(The Center Square) – Illinoisans live in the least tax-friendly state, something that compounds the record-high inflation, but Illinois Republicans announced a plan Tuesday for immediate relief.
The latest Kiplinger report on state tax-friendliness ranks Illinois at the very bottom. The business forecast publication evaluates income tax, property tax and sales taxes by state and Illinois came in last place.
“Sorry, Illinois, but you’re the least tax-friendly state in the country for middle-class families,” the report said.
While the report said Illinoisans have among the highest income tax and sales tax, it is property taxes that drive the ranking.
“The tax situation really goes downhill fast for Illinois residents when you look at the property taxes they have to pay,” the report said. “Property taxes in Illinois are the second-highest in the nation.”
Add record inflation to the mix, and state Rep. Avery Bourne, R-Morrisonville, said Illinoisans are feeling the brunt.
“We may not be able to address at the state level the root causes of inflation, we can and we think it is our responsibility to provide relief,” Bourne said. “And that’s why today we’re proposing inflation tax relief for Illinois families.”
State Rep. Tom Demmer, R-Dixon, wants to give up to $400 of tax credits to taxpayers under certain income thresholds.
Single tax filers up to $75,000 would get $200 back, joint filers up to $150,000 would get $400 and head of household filers up to $112,500 in income to get $200.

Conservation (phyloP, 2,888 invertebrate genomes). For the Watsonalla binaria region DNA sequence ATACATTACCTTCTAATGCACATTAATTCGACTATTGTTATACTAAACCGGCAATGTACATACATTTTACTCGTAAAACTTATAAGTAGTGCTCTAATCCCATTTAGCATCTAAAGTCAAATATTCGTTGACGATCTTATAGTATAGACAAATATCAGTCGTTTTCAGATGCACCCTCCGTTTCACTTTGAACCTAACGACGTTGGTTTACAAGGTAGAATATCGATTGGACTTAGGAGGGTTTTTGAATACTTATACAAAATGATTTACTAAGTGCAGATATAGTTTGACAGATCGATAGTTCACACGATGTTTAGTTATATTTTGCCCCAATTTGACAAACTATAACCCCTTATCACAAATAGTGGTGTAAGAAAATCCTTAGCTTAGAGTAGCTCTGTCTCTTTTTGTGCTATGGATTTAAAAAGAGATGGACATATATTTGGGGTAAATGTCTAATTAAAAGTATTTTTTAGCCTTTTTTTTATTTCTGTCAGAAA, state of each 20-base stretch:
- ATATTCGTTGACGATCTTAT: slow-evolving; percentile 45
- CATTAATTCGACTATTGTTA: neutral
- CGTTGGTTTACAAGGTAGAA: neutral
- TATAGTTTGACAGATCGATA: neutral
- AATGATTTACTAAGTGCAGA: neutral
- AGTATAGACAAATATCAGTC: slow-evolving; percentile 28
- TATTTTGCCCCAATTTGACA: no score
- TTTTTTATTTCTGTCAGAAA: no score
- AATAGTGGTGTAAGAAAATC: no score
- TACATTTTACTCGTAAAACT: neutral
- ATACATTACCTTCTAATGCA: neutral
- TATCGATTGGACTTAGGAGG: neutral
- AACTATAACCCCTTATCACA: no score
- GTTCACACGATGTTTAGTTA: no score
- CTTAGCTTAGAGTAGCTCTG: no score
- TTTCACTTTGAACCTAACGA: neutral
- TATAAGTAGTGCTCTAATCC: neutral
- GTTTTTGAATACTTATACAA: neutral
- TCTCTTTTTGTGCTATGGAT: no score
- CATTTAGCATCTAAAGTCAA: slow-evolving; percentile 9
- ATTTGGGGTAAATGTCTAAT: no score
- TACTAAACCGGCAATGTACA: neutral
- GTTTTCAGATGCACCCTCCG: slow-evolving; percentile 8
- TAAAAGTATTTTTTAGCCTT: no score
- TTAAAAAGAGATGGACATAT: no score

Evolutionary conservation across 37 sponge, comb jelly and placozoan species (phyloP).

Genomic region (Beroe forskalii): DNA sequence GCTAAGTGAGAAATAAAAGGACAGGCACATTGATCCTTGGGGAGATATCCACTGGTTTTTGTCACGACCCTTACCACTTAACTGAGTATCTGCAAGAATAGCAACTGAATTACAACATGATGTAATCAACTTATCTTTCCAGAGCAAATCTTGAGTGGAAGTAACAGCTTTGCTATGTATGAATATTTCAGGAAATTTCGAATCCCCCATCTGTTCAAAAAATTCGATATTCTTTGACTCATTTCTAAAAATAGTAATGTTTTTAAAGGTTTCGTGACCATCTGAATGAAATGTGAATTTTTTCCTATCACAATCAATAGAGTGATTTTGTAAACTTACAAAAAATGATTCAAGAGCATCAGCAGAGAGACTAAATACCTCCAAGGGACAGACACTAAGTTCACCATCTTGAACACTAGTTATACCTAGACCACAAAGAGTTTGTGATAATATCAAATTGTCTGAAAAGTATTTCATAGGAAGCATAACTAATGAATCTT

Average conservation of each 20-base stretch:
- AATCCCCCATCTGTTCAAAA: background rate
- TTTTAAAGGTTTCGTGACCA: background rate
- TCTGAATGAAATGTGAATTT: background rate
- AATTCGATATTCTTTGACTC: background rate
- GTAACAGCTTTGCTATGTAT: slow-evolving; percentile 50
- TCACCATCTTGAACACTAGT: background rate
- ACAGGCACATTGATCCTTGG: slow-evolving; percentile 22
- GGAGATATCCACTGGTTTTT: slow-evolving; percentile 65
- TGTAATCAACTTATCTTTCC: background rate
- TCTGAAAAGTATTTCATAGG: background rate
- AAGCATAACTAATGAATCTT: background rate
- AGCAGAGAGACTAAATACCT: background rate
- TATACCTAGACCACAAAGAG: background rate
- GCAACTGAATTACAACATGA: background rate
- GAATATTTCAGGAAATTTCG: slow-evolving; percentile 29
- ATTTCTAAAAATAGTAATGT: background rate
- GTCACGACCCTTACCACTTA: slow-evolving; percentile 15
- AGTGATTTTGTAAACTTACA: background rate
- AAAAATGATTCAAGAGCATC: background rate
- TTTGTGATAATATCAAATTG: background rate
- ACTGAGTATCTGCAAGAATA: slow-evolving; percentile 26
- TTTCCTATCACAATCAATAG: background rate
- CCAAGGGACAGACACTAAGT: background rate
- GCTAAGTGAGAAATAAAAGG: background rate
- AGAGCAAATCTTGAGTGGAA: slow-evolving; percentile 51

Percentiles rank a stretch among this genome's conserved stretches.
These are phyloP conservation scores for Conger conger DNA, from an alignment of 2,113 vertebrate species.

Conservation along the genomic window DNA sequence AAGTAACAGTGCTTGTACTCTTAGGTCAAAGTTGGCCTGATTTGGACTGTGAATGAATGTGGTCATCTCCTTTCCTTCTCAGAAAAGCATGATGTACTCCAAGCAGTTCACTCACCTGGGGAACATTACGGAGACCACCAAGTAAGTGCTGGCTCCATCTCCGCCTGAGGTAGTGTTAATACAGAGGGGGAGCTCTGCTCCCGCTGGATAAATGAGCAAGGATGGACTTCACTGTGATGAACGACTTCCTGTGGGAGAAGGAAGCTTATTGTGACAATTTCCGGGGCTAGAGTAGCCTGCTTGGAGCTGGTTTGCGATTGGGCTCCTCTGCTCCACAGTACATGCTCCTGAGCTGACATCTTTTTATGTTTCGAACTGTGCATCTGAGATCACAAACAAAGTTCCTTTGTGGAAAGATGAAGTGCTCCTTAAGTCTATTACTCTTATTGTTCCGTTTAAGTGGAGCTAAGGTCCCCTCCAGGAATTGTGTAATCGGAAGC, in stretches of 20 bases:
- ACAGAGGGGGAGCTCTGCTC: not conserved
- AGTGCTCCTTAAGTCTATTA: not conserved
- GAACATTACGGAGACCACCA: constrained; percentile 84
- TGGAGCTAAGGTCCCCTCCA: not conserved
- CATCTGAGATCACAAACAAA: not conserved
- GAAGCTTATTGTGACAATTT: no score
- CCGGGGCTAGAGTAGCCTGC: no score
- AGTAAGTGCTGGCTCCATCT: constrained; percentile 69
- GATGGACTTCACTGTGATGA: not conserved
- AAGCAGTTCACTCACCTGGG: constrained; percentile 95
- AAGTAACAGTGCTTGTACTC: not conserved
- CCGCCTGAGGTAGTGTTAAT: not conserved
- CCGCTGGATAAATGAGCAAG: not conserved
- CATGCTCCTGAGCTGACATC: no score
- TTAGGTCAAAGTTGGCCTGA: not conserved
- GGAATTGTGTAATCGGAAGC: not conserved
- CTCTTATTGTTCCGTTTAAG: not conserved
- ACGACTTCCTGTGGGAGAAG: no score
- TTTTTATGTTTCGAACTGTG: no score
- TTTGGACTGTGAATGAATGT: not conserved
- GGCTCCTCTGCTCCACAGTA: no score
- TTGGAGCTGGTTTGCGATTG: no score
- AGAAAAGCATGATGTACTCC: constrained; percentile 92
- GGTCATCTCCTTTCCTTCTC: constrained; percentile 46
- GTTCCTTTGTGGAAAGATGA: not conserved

“Four hundred dollars won’t make all the problems go away, but it could have a positive impact,” Demmer said. “It could be an extra week or two of groceries, it could be an extra few utility bills, it could be the difference between being able to buy new shoes or winter coats for your kids.”
To pay for the $1.4 billion plan, Demmer suggested reprioritizing state spending to be offset by some of the $8 billion in federal COVID-19 relief funds.
“We can dedicate funds to pay down our unemployment insurance trust fund debt and deliver relief to taxpayers,” Demmer said.
Illinois Unemployment Insurance trust fund debt of nearly $5 billion is accumulating tens of millions of dollars of interest.
Bourne said once fully hashed out, the idea should get bipartisan support when lawmakers return in January to make the credit available in the current tax year.
“This is just one proposal, but we should be looking at a comprehensive legislative package that should be bipartisan to relieve this tax burden that Illinois families are feeling,” Bourne said.
Illinois House Speaker Emanuel “Chris” Welch’s office didn’t immediately respond when asked about his plan to address high taxes and record inflation.